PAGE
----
Security failure brings costly clean-up

Australian IT managers were on virus alert last week coping with the aftermath of the ‘IloveYou' bug and its destructive variants.

Qantas, BHP and Coles Myer are just a few of the big name Australian companies sifting through the wreckage created by the virus which research firm Computer Economics estimates has spread to more than 45 million e-mail users worldwide.

As a result of the havoc the virus created, Computer Economics said the damages bill has already reached $10 billion.

BHP Australia was forced to close down its Internet gateway for a day as more than 20,000 users worldwide were infected by the virus.

Despite its comprehensive virus scanning measures, Ian Dart, managing director of BHP, said the entire intranet was infected.

"We are back on track now but the clean- up has been huge," Dart said.

"Fortunately our system of cleansing and backup is good so staff were alerted early.

"However, our whole virus scanning regime just wasn't effective so obviously we need to take another look."

Dart said a quick response by IT support staff ensured the impact on business was minimal but agreed the cost to companies affected by the virus has the potential to run into hundreds of millions of dollars.

BHP spokeswoman Maree Arnason said hundreds of bugs are detected by the organisation's scanning software each week and only a small percentage of those detected are new viruses.

"We have the latest in protection software and consistently detect new viruses which are part and parcel of development," she said.

"We just have to keep updating our virus scans and building our firewalls."

While some organisations have extremely strict e-mail policies for employees, such as the quarantine of messages for up to 24 hours, Arnason said the real-time nature of business did not always allow for such controls.

Rob Foster, IT manager at BHP, said the process of monitoring, clearing and cleansing the network led to a backlog which slowed down the system. He said the secure alert network provided an effective measure of protection during the aftermath.

Assessing the susceptibility of Microsoft under security attack, Foster said Microsoft programs are simply more prevalent with a more adaptable platform.

However, Qantas Airways which uses Lotus Notes still detected evidence of the virus on its network during the initial attack.

Qantas spokeswoman Patricia Maher said the damage was minimal and it did not impact on operations, but it proves Lotus was not immune from the virus.

The destructive bug and its variants not only replicate at incredible speed clogging e-mail servers, the virus also copies itself into JPEG and MP3 files essentially destroying the original file.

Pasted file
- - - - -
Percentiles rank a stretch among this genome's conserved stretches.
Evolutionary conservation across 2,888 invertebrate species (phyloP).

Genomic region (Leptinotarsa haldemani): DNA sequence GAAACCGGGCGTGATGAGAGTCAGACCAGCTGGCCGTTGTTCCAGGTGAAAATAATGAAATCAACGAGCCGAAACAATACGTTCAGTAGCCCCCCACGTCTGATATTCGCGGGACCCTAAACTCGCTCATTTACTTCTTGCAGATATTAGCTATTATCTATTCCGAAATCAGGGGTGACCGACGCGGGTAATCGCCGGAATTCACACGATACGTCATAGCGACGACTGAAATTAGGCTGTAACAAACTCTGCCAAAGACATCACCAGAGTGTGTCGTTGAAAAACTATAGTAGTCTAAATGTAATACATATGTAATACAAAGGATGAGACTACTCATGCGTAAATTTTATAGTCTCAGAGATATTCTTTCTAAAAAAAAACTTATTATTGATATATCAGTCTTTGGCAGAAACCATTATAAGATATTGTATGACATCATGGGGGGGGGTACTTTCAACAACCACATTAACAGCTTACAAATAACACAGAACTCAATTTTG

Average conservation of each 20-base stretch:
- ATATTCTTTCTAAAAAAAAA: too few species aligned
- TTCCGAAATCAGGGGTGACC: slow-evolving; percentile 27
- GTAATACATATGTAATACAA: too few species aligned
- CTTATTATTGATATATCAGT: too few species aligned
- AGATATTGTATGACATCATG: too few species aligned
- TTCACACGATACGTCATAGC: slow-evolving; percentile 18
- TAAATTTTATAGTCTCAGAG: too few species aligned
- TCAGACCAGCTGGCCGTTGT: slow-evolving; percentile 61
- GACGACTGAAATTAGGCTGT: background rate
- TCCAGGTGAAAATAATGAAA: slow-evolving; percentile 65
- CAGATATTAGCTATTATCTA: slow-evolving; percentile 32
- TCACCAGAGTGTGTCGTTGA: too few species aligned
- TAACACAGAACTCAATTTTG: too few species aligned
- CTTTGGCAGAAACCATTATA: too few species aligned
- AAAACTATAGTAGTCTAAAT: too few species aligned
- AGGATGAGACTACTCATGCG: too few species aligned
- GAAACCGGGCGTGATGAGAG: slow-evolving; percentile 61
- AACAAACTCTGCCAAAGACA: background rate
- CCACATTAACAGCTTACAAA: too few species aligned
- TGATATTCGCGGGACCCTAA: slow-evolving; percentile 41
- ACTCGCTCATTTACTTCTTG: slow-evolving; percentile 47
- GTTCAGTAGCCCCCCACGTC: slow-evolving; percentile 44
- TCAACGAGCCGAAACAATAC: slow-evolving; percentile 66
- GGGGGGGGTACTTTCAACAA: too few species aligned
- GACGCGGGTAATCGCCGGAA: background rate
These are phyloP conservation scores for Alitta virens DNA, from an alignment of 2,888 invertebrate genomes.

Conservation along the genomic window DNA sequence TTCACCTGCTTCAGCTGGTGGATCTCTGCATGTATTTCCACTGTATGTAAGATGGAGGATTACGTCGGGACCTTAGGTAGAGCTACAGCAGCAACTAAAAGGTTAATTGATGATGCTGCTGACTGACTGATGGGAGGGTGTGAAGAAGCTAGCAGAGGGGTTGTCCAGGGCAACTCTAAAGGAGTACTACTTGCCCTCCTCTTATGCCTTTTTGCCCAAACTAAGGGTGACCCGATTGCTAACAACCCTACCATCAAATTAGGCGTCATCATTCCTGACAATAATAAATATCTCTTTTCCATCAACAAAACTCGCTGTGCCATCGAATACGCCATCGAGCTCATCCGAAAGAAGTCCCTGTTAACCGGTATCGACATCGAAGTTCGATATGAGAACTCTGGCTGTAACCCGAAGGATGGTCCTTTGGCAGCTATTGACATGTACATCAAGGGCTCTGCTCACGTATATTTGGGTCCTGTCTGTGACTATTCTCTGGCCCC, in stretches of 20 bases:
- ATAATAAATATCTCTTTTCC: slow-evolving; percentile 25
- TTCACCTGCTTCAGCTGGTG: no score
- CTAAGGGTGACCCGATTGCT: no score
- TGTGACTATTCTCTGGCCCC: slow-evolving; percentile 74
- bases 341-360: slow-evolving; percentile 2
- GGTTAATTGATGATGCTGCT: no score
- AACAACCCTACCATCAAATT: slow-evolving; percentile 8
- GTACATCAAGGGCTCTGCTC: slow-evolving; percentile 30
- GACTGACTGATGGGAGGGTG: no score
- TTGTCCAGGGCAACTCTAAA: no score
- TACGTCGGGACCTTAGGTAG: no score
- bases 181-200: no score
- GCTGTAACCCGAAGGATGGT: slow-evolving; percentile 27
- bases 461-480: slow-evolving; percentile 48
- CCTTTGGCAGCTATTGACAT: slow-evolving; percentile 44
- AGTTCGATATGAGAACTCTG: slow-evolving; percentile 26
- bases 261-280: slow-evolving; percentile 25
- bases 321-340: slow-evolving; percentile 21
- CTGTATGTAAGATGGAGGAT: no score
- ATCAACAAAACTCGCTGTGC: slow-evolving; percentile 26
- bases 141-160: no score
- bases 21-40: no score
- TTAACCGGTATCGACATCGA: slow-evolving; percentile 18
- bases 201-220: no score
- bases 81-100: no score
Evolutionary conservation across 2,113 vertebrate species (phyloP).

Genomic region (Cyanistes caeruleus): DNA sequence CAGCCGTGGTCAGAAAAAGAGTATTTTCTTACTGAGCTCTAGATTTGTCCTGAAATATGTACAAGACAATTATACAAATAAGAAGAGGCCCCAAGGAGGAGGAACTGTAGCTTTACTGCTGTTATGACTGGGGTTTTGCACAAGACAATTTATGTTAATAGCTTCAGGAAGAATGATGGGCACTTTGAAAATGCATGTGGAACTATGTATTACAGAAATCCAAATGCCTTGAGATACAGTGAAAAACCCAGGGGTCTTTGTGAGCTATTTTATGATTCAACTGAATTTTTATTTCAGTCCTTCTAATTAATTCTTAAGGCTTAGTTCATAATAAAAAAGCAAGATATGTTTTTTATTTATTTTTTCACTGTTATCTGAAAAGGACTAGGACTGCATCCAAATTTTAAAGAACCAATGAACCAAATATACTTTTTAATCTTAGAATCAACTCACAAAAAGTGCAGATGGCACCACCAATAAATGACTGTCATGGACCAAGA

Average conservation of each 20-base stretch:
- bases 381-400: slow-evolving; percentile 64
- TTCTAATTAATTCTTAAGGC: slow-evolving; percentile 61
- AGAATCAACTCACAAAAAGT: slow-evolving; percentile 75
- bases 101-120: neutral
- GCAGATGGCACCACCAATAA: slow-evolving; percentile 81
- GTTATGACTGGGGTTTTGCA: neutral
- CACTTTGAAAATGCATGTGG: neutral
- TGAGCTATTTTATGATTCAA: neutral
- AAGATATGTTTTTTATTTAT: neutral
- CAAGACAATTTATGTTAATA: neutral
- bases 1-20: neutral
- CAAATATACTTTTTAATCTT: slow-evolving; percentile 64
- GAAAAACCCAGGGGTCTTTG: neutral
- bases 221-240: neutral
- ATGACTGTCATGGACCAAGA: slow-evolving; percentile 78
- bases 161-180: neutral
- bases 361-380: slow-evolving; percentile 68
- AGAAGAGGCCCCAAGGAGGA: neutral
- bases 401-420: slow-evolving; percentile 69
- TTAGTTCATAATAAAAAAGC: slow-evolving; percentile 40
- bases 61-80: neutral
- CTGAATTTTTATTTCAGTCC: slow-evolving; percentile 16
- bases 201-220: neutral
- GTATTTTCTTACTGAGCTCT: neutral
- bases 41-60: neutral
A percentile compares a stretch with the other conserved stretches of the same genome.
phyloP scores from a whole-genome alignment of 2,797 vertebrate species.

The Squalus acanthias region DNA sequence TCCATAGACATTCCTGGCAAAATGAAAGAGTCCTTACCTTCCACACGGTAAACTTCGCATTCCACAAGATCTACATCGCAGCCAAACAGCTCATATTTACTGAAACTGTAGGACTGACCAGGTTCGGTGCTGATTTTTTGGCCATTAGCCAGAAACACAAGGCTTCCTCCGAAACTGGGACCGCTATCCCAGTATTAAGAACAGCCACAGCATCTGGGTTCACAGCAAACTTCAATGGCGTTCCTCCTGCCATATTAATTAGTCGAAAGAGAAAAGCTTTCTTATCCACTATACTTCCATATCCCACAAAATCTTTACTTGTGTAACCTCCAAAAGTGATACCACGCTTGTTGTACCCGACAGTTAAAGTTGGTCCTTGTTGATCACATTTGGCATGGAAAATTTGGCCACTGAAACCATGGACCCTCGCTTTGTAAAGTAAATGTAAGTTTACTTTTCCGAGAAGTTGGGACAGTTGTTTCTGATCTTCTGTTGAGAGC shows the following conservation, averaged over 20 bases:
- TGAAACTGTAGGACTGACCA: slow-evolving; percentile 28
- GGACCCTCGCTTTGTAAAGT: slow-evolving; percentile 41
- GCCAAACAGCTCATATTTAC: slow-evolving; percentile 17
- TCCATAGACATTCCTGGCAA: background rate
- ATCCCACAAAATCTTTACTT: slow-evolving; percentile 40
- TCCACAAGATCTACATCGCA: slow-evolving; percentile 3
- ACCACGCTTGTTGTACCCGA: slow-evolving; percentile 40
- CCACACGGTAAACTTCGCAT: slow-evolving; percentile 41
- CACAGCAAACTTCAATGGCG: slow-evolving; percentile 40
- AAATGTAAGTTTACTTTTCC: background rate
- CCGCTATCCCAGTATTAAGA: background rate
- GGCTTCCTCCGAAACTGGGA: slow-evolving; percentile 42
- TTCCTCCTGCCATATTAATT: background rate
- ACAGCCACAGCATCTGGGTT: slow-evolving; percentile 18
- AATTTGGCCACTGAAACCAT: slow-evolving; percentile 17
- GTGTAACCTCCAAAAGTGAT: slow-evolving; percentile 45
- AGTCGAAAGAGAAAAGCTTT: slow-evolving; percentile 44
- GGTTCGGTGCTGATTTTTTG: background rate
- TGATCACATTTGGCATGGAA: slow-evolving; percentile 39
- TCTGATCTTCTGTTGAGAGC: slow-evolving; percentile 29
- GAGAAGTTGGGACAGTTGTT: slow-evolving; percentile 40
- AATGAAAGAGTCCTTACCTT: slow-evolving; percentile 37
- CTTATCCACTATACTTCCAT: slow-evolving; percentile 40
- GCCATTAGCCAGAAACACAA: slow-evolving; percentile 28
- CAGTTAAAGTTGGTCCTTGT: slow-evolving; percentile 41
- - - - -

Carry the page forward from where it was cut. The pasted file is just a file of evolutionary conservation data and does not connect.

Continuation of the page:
Microsoft Outlook user Coles Myer was forced to place a delay on all external e-mail messages during the outbreak of the virus.

"We had an early alert and immediately tied down all communication networks which inevitably slowed down the system and led to some delays," said Lisa Amor, spokeswoman for Coles Myer.

At New Holland Australia the virus was sent to 70 users before the scanner detected the bug.

However, according to Neil Vassord, IT manager at New Holland, the message didn't replicate because there was no Windows Scripting Host.

"Although the virus was sent to our e-mail there was no scripting host for the message to replicate," he said.

"We were satisfied our antivirus software was effective and all messages were scanned and cleared before any replication could take place."

Vassord said the design of Miscrosoft Outlook left it open to viruses such as the love bug because it has features that can be easily manipulated by attackers.

While most companies have e-mail policies in place that do not include the direct monitoring of employee messages, food company Pauls Limited claims it was not affected by the virus because of the tight network controls it enforces.

Paul's client services manager, Guy Stocker, said the company was not hit by the virus because staff do not have immediate access to attachments.

"All attachments for Word, Excel and PowerPoint are quarantined so the sender and receiver can be notified before it is released," Stocker explained.

"Staff cannot have ISP accounts, Hotmail or CD drives and our SAP server always comes first."

And Greyhound Pioneer Australia, which uses Groupwise, believes Microsoft is definitely more vulnerable to the spread of viruses.

"Groupwise isn't that well known so people don't freely write viruses for it the way they do for Microsoft," Greyhound spokeswoman Julianne Cumberford said.

However, some IT managers disagree.

Tristan Chiu, operations manager at George Weston Foods, said the danger is the same whether you are a Microsoft user or not.

"Microsoft is not the issue, it just comes down to diligently updating your antivirus software and being wary of attachments," he said.

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